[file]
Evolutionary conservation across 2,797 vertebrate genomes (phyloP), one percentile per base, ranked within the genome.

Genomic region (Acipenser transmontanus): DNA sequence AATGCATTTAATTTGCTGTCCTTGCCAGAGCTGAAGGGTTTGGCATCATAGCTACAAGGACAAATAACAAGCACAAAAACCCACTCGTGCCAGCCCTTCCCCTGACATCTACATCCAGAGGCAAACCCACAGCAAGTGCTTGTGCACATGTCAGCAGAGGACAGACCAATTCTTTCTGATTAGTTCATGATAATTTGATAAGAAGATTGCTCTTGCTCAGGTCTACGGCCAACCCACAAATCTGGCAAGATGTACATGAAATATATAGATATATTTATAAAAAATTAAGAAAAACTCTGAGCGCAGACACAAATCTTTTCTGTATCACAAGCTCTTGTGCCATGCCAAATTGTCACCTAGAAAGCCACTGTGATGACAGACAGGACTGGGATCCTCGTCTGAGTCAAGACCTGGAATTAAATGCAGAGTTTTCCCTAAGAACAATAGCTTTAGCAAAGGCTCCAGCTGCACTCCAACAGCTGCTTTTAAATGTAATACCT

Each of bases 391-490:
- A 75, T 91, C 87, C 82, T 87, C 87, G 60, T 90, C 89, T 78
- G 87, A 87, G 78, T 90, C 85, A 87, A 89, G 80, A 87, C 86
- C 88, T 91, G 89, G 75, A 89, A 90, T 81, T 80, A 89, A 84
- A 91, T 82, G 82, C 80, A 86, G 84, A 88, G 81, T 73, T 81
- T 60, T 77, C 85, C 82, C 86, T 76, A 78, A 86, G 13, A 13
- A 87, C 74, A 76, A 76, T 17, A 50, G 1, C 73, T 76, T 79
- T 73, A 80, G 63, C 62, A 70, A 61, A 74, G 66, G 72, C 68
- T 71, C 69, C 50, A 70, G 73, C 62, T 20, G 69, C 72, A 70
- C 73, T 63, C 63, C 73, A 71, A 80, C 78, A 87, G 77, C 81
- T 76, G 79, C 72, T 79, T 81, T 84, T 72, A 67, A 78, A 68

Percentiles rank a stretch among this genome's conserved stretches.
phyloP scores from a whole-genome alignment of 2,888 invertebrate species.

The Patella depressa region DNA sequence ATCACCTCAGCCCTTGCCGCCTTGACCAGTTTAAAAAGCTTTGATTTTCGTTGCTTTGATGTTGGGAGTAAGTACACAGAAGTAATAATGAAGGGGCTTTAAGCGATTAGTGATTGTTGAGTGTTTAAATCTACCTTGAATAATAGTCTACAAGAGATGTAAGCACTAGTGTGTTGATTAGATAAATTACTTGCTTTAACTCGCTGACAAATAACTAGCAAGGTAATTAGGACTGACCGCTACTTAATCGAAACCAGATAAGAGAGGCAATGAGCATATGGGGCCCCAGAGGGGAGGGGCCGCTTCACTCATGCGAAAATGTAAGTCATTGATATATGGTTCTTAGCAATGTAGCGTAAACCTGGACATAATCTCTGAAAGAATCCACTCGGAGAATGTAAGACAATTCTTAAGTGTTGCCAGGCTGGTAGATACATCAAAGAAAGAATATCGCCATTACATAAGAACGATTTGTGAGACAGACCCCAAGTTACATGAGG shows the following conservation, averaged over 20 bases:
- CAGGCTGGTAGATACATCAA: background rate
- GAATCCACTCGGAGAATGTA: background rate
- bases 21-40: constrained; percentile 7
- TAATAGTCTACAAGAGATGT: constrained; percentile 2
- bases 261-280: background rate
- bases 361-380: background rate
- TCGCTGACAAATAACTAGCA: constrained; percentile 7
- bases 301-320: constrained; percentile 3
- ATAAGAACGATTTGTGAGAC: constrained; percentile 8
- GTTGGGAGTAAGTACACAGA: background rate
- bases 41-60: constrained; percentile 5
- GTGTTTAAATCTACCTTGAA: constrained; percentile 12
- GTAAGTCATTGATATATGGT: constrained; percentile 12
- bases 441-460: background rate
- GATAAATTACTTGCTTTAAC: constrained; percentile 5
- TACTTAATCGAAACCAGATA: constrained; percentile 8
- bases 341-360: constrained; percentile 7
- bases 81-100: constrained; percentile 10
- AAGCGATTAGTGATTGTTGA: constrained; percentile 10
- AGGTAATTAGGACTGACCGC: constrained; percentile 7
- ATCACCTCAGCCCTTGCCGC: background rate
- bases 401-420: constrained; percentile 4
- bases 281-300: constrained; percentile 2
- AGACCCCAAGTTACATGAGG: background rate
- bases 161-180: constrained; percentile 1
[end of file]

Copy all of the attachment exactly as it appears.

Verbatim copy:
Evolutionary conservation across 2,797 vertebrate genomes (phyloP), one percentile per base, ranked within the genome.

Genomic region (Acipenser transmontanus): DNA sequence AATGCATTTAATTTGCTGTCCTTGCCAGAGCTGAAGGGTTTGGCATCATAGCTACAAGGACAAATAACAAGCACAAAAACCCACTCGTGCCAGCCCTTCCCCTGACATCTACATCCAGAGGCAAACCCACAGCAAGTGCTTGTGCACATGTCAGCAGAGGACAGACCAATTCTTTCTGATTAGTTCATGATAATTTGATAAGAAGATTGCTCTTGCTCAGGTCTACGGCCAACCCACAAATCTGGCAAGATGTACATGAAATATATAGATATATTTATAAAAAATTAAGAAAAACTCTGAGCGCAGACACAAATCTTTTCTGTATCACAAGCTCTTGTGCCATGCCAAATTGTCACCTAGAAAGCCACTGTGATGACAGACAGGACTGGGATCCTCGTCTGAGTCAAGACCTGGAATTAAATGCAGAGTTTTCCCTAAGAACAATAGCTTTAGCAAAGGCTCCAGCTGCACTCCAACAGCTGCTTTTAAATGTAATACCT

Each of bases 391-490:
- A 75, T 91, C 87, C 82, T 87, C 87, G 60, T 90, C 89, T 78
- G 87, A 87, G 78, T 90, C 85, A 87, A 89, G 80, A 87, C 86
- C 88, T 91, G 89, G 75, A 89, A 90, T 81, T 80, A 89, A 84
- A 91, T 82, G 82, C 80, A 86, G 84, A 88, G 81, T 73, T 81
- T 60, T 77, C 85, C 82, C 86, T 76, A 78, A 86, G 13, A 13
- A 87, C 74, A 76, A 76, T 17, A 50, G 1, C 73, T 76, T 79
- T 73, A 80, G 63, C 62, A 70, A 61, A 74, G 66, G 72, C 68
- T 71, C 69, C 50, A 70, G 73, C 62, T 20, G 69, C 72, A 70
- C 73, T 63, C 63, C 73, A 71, A 80, C 78, A 87, G 77, C 81
- T 76, G 79, C 72, T 79, T 81, T 84, T 72, A 67, A 78, A 68

Percentiles rank a stretch among this genome's conserved stretches.
phyloP scores from a whole-genome alignment of 2,888 invertebrate species.

The Patella depressa region DNA sequence ATCACCTCAGCCCTTGCCGCCTTGACCAGTTTAAAAAGCTTTGATTTTCGTTGCTTTGATGTTGGGAGTAAGTACACAGAAGTAATAATGAAGGGGCTTTAAGCGATTAGTGATTGTTGAGTGTTTAAATCTACCTTGAATAATAGTCTACAAGAGATGTAAGCACTAGTGTGTTGATTAGATAAATTACTTGCTTTAACTCGCTGACAAATAACTAGCAAGGTAATTAGGACTGACCGCTACTTAATCGAAACCAGATAAGAGAGGCAATGAGCATATGGGGCCCCAGAGGGGAGGGGCCGCTTCACTCATGCGAAAATGTAAGTCATTGATATATGGTTCTTAGCAATGTAGCGTAAACCTGGACATAATCTCTGAAAGAATCCACTCGGAGAATGTAAGACAATTCTTAAGTGTTGCCAGGCTGGTAGATACATCAAAGAAAGAATATCGCCATTACATAAGAACGATTTGTGAGACAGACCCCAAGTTACATGAGG shows the following conservation, averaged over 20 bases:
- CAGGCTGGTAGATACATCAA: background rate
- GAATCCACTCGGAGAATGTA: background rate
- bases 21-40: constrained; percentile 7
- TAATAGTCTACAAGAGATGT: constrained; percentile 2
- bases 261-280: background rate
- bases 361-380: background rate
- TCGCTGACAAATAACTAGCA: constrained; percentile 7
- bases 301-320: constrained; percentile 3
- ATAAGAACGATTTGTGAGAC: constrained; percentile 8
- GTTGGGAGTAAGTACACAGA: background rate
- bases 41-60: constrained; percentile 5
- GTGTTTAAATCTACCTTGAA: constrained; percentile 12
- GTAAGTCATTGATATATGGT: constrained; percentile 12
- bases 441-460: background rate
- GATAAATTACTTGCTTTAAC: constrained; percentile 5
- TACTTAATCGAAACCAGATA: constrained; percentile 8
- bases 341-360: constrained; percentile 7
- bases 81-100: constrained; percentile 10
- AAGCGATTAGTGATTGTTGA: constrained; percentile 10
- AGGTAATTAGGACTGACCGC: constrained; percentile 7
- ATCACCTCAGCCCTTGCCGC: background rate
- bases 401-420: constrained; percentile 4
- bases 281-300: constrained; percentile 2
- AGACCCCAAGTTACATGAGG: background rate
- bases 161-180: constrained; percentile 1